These changes are not the product of politics, or of current ideology. They are imbedded in the larger social changes we all face. They are the clear products of the need to reduce financial risk, of limiting environmental impact, and of demand by the public to participate more fully in Hydro’s decision-making.
…Over the past months, Hydro has been re-evaluating the load forecasts and other factors we put forward two years ago in our 25-year plan…
[In 1991, our consumption is] actually lower than in 1989. Accordingly, our long-term forecast for the demand for electricity has been revised downwards.
What this means, from a planning point of view, is that the requirement to build major new facilities is pushed back. So we have more time than we originally thought before we have to commit ourselves to the next major supply project.
Let me emphasize. This is not a new phenomenon applicable to Ontario Hydro. We see this trend taking place in many utilities in Canada and the United States.
Change in our society is so rapid, we now see that any 25-year plan — no matter how robust — is subject to considerable change.
…The changeability of the future suggests to us that megaprojects are becoming less of a credible answer. They are a huge capital drain and carry a great deal of financial risk.
When the future is uncertain, it’s better to count on smaller increments that track growth in electricity demand more precisely, and don’t pose such a rate shock when they come into service. Their environmental impacts should be smaller — or at least more localized…
We also know, better than ever before, that no means of generating electricity is environmentally benign. Hydroelectric dams can flood large areas of land and can impact aboriginal people and their lifestyles. Fossil-fuelled generation creates sulphur dioxide, nitric oxide, carbon dioxide and greenhouse gases that impact global warming and deplete the ozone layer…
One even more significant source of “supply,” in one sense of the word, is demand management or energy conservation — and it has dramatically fewer or nil environmental effects.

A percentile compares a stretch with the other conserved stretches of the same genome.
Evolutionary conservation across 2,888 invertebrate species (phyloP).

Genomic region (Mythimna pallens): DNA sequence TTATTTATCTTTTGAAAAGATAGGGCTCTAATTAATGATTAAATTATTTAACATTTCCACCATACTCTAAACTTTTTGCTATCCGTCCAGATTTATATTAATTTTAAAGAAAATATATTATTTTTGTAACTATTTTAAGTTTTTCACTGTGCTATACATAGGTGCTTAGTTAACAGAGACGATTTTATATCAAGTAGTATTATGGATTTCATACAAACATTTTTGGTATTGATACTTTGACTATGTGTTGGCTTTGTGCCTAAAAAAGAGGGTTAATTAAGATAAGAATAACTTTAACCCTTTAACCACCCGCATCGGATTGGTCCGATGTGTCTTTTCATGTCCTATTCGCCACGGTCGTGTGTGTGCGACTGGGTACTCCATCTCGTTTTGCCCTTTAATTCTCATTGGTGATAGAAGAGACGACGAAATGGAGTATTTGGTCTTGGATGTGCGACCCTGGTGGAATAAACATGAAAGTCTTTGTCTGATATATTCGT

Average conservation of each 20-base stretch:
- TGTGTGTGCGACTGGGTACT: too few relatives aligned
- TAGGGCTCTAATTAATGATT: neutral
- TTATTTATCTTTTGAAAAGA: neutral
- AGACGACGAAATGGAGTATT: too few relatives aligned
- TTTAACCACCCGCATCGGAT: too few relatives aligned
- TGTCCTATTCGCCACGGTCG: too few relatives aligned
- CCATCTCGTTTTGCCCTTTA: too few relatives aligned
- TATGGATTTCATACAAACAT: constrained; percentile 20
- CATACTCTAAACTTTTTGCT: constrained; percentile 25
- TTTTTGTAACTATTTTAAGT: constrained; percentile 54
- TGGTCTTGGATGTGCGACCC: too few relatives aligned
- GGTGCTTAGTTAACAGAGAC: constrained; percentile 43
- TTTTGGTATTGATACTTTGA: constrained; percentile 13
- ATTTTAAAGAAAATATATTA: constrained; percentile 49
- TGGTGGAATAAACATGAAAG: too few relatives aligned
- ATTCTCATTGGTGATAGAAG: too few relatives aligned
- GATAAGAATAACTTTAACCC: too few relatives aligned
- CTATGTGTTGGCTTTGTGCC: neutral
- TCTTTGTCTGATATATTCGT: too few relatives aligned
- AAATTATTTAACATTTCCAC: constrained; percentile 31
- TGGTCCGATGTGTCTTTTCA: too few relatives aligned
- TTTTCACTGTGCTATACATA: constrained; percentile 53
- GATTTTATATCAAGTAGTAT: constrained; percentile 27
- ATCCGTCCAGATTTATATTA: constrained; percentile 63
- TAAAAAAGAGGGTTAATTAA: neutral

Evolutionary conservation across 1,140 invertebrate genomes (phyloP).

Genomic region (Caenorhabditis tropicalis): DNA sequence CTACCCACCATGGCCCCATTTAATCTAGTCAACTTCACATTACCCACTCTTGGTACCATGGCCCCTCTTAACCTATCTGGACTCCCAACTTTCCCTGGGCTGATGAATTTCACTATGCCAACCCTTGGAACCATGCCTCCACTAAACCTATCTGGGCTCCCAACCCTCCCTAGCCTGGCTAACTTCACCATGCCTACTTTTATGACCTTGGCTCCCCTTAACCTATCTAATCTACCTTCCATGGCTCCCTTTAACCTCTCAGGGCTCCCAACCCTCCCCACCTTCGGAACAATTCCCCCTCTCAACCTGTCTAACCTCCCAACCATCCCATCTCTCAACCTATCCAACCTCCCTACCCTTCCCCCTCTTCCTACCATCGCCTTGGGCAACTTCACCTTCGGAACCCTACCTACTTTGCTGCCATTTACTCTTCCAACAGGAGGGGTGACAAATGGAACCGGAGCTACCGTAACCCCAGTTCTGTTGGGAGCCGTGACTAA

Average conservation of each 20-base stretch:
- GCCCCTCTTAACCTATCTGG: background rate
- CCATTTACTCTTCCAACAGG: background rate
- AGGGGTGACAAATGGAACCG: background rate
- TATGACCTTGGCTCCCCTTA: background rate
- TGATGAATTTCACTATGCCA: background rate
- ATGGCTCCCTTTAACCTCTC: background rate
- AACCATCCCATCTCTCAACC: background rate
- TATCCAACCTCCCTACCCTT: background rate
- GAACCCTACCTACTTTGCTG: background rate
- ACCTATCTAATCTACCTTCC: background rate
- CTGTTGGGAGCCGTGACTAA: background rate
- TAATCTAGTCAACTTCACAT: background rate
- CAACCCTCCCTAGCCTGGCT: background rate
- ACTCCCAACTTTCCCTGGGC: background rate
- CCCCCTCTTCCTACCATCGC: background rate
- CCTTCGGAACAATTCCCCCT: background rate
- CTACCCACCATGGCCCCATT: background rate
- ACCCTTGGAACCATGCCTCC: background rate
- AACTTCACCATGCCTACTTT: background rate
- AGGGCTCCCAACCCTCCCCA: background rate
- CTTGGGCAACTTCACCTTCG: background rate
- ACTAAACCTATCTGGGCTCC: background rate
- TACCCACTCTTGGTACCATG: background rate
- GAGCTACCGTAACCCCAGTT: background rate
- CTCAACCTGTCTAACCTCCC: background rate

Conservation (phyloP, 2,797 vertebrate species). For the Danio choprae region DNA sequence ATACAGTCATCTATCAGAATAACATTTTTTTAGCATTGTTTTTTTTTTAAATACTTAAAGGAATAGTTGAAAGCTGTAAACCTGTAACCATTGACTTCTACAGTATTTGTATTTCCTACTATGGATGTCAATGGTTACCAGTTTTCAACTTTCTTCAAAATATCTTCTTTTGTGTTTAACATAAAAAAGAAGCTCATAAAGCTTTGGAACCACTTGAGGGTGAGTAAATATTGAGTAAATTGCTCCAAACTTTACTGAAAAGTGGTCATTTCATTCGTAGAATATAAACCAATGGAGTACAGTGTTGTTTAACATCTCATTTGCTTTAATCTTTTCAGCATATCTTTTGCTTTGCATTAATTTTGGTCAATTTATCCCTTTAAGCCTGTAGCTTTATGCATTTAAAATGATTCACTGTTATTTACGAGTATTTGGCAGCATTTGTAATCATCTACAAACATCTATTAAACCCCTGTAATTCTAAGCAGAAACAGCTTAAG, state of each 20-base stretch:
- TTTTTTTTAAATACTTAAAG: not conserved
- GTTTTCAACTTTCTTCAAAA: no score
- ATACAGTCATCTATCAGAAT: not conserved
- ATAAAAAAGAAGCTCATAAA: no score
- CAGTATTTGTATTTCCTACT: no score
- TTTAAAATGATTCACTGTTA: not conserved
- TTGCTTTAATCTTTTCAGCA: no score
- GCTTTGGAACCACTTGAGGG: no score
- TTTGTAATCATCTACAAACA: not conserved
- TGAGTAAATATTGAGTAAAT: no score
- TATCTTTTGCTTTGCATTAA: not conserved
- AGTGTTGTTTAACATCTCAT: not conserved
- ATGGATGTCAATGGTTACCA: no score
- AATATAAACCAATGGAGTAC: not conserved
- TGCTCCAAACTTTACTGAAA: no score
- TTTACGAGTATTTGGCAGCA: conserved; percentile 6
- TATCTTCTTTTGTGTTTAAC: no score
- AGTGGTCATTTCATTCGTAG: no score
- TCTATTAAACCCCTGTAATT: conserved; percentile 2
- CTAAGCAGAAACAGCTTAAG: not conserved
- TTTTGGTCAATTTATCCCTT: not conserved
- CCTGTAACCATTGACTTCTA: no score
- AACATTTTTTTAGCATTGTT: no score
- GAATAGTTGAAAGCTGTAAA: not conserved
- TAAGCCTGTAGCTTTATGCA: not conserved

Our energy efficiency or conservation programs are all targeted to be less than our avoided cost, so in the long run rates will be lower than if we had to supply those megawatts with new generating stations.
Our demand management target is to reach 5,200 megawatts by the year 2000. That’s 5,200 megawatts of supply we don’t have to build. To obtain that objective, we’re investing $6 billion in energy efficiency and conservation — much of it in programs to help Ontario industries cut energy costs and become more competitive.
Ontario Hydro has a wide variety of programs and incentives in place to encourage all our customers [to improve efficiency]. Darlington will cost ratepayers more than double that $6 billion, and produce only two-thirds as much electricity. So demand management is much more than a good deal for the environment. It’s also a great business deal for Hydro’s customers.
Furthermore, this is not a bridge or a “quick fix” until the next supply stations can be built. In Ontario, demand management — through energy efficiency and conservation — is the primary alternative to any new supply.
The idea of paying people to use less of our product has been a little tough for some people in the electricity business. But actually paying people to switch to what they’ve seen as the competition really makes some traditionalists unhappy.
But it makes sense. The people of Ontario want energy resources used more efficiently…
Society has changed. We need to walk more lightly on the earth.
I can tell you today that Hydro is well on its way to overcoming its edifice complex. We will still need to build, but we will build less, and lighter. We gain through lower financial risk, better matching of supply with demand, and smaller environmental impacts…